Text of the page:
How can we ask our youngest students to closely read complex text if they are just beginning to learn how to read in the first place?
This may be a question that you are asking yourself. The Common Core makes it clear that focusing only on foundational reading skills is not sufficient. Literacy must be a dressed in a comprehensive manner. “If literacy levels are to improve, the aims of the English language arts classroom, especially in the earliest grades, must include oral language in a purposeful, systematic way, in part because it helps students master the printed word.” (CCSS Appendix A, p26). For this reason, Read Aloud texts play an important role in the elementary Common Core, especially in grades K-2.
“Once, oh small children round my knee, there were no stories on earth to hear. All the stories belonged to Nyame, the Sky God. He kept them in a golden box next to his royal stool.
Ananse, the Spider Man, wanted to buy the Sky God’s stories. So he spun a web up to the sky.
When the Sky God heard what Ananse wanted, he laughed: “Twe, twe, twe. The price of my stories is that you bring me Osebo the leopard of-the-terrible-teeth, Mmboro the hornet who-stings-like-fire, and Mmoatia the fairy whom- men-never-see.”
Ananse bowed and answered: “I shall gladly pay the price.”
“By reading a story or nonfiction selection aloud, teachers allow children to experience written language without the burden of decoding, granting them access to content that they may not be able to read and understand by themselves. Children are then free to focus their mental energy on the words and ideas presented in the text, and they will eventually be better prepared to tackle rich written content on their own.” (CCSS, Appendix A, p. 27).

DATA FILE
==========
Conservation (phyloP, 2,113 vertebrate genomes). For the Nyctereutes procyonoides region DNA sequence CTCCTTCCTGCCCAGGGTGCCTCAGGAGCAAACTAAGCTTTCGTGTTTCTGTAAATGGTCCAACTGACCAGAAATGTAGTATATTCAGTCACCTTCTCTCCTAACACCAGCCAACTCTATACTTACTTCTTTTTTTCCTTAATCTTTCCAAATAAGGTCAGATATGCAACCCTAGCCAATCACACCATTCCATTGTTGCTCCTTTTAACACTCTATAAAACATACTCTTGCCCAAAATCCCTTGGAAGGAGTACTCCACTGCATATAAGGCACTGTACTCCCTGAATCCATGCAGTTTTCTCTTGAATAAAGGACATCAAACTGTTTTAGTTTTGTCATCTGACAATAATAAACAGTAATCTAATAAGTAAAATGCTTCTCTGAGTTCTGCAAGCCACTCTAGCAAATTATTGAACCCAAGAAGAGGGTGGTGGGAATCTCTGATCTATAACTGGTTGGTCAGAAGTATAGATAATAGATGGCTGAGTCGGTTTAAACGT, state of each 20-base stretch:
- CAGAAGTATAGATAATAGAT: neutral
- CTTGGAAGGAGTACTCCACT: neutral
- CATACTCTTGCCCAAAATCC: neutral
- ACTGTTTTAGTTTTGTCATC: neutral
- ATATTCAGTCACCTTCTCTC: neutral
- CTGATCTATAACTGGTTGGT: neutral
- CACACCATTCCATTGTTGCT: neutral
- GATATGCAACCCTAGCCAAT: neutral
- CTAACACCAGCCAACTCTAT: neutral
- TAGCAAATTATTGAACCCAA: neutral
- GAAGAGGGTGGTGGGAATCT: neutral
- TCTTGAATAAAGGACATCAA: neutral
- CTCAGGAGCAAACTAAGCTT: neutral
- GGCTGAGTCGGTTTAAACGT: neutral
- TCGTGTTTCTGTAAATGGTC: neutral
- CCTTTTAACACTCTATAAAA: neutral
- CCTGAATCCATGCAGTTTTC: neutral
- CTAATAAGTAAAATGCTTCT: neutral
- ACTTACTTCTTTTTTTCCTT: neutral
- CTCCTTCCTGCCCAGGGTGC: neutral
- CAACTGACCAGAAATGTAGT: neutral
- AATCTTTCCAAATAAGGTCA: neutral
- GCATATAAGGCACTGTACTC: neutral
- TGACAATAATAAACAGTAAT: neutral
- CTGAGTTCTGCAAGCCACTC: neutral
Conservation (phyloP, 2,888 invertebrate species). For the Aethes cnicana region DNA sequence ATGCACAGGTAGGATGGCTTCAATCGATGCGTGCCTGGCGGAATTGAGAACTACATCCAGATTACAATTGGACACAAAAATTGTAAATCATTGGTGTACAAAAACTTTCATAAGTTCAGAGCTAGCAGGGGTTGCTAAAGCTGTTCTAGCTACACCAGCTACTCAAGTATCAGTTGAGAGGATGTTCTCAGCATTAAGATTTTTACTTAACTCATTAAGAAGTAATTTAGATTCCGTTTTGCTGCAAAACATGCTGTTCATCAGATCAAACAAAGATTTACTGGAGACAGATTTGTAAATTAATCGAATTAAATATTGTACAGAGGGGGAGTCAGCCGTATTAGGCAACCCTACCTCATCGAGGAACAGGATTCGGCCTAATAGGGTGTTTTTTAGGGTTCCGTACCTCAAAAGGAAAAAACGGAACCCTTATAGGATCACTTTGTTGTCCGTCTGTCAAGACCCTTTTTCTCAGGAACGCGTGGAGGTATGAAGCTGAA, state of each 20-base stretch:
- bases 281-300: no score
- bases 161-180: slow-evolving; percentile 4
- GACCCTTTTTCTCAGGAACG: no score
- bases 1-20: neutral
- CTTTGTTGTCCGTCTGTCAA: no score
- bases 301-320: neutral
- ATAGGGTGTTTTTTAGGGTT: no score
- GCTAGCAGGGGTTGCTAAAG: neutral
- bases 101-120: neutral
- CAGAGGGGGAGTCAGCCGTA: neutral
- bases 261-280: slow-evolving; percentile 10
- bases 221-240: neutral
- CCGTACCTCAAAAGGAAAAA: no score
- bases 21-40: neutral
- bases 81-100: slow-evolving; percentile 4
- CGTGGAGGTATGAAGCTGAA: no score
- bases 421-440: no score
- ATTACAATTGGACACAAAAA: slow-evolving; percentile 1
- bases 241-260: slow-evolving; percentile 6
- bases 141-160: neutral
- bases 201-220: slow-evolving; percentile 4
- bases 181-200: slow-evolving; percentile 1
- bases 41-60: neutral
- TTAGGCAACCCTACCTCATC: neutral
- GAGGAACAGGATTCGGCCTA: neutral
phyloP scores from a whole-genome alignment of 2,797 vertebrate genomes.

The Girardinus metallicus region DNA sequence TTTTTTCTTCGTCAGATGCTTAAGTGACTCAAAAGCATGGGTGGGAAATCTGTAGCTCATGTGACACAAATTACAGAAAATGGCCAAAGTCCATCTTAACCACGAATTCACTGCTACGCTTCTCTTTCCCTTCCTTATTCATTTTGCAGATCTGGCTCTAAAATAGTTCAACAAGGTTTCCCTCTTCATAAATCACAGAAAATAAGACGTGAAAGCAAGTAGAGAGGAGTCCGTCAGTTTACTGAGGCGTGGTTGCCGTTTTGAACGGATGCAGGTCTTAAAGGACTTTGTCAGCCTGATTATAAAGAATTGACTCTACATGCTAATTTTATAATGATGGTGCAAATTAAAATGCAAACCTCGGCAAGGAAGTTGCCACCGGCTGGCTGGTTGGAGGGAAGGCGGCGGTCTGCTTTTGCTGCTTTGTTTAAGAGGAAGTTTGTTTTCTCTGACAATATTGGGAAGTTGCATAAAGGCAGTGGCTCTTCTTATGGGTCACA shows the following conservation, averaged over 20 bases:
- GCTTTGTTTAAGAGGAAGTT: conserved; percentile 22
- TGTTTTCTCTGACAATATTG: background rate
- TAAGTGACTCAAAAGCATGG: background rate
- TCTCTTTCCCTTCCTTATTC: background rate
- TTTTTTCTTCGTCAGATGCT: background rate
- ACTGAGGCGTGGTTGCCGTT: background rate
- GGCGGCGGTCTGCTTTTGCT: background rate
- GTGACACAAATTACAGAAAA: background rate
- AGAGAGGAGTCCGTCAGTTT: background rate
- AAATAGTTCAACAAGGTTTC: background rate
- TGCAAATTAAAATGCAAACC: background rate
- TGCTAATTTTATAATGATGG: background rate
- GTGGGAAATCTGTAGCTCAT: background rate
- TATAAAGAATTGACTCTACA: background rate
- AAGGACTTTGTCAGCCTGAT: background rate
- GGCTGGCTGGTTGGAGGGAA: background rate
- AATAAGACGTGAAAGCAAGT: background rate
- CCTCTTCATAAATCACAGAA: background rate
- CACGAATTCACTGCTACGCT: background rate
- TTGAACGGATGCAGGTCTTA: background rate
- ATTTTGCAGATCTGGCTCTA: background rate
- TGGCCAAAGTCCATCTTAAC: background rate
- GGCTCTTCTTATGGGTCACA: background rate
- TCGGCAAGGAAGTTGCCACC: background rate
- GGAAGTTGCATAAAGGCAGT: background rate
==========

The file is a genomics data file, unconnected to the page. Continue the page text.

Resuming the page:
Douglas Fisher and Nancy Frey, in their article, Close Reading in Elementary Schools, share several ideas of how to modify close reading for primary classrooms along with the reminder, “Close reading must be accompanied with other essential instructional practices that are vital to reading development: interactive read-alouds and shared readings, teacher modeling, and think-alouds.”
Thus while students are learning to read through decodable text, they can also be working on the critical thinking and reading comprehension skills that a skilled reader needs through close listening.
PSESD will be offering a one day workshop for PreK-2nd grade teachers focused on Text Complexity and Close Reading/Close Listening Monday, January 27, 2013 from 8:30-3:30. Cost is $100 and includes lunch. For more information and to register click here.
Latest posts by Melissa Laramie (see all)
- Be a #WATeachLead Guest Blogger! - June 9, 2017
- CORElaborateWA Kicks Off 2017 with Largest, Most Diverse Cadre in Program History - January 9, 2017
- Queer the Curriculum: A Workshop For all To Fuel Conversation About LQBTQ Inclusivity in Schools - September 20, 2016